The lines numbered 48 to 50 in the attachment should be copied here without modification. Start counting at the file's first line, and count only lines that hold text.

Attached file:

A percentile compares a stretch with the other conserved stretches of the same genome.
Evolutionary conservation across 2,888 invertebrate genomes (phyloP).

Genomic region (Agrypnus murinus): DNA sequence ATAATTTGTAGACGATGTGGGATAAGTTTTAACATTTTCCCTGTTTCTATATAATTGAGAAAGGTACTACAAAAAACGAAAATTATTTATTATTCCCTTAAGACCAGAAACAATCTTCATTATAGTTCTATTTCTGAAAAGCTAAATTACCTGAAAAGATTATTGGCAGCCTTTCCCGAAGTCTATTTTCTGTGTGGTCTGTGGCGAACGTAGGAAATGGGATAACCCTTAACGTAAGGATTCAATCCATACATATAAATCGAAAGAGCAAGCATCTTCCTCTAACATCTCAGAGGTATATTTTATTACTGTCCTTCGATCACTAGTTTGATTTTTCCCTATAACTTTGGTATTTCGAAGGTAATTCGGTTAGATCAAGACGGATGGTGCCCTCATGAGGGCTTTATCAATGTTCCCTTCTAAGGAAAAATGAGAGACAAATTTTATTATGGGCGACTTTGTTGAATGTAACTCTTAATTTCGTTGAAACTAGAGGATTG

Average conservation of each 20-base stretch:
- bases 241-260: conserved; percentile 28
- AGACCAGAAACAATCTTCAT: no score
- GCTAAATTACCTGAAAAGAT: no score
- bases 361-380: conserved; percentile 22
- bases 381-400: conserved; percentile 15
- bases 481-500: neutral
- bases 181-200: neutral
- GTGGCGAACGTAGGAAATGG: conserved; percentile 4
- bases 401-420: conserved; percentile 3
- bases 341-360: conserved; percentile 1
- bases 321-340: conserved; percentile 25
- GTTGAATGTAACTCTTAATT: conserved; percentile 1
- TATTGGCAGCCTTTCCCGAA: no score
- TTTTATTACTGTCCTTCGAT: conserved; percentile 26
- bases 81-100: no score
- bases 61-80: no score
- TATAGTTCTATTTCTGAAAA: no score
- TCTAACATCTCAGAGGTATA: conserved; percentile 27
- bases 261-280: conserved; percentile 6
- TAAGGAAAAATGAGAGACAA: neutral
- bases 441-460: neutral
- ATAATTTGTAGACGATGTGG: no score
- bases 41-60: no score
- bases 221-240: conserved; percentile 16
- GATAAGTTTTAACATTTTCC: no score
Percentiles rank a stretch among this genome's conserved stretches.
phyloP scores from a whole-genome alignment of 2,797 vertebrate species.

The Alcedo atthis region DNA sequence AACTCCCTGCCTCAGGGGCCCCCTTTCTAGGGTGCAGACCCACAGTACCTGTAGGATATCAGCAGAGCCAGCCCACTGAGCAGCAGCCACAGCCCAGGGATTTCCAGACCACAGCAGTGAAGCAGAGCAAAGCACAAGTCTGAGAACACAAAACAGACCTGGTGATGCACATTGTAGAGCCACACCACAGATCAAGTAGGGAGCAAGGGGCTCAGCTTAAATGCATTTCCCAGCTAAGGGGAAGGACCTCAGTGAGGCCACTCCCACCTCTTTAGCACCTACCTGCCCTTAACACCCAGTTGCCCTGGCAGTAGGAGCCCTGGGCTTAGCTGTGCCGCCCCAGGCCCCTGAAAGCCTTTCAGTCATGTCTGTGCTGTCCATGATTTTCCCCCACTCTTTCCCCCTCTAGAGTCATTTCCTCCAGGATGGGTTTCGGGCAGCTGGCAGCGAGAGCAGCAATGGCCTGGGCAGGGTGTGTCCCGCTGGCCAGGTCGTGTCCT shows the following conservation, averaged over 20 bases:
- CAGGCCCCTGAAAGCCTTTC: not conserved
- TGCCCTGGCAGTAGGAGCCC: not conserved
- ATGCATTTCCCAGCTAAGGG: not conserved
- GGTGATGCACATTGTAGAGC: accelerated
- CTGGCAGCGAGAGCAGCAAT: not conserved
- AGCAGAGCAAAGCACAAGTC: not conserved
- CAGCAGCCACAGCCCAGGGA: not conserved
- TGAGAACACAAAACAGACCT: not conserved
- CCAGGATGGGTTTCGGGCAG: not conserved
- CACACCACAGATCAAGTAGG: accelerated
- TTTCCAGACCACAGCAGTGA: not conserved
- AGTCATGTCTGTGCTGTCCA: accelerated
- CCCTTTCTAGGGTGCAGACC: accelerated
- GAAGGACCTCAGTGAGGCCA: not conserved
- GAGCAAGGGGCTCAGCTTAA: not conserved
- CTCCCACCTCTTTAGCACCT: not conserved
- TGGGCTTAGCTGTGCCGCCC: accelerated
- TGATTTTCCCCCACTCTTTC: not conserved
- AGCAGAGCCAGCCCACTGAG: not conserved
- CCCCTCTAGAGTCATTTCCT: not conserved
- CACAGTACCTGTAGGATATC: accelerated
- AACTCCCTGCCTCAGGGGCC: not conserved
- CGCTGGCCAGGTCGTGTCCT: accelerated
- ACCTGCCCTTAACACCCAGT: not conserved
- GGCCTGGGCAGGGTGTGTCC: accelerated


- CTCCCACCTCTTTAGCACCT: not conserved
- TGGGCTTAGCTGTGCCGCCC: accelerated
- TGATTTTCCCCCACTCTTTC: not conserved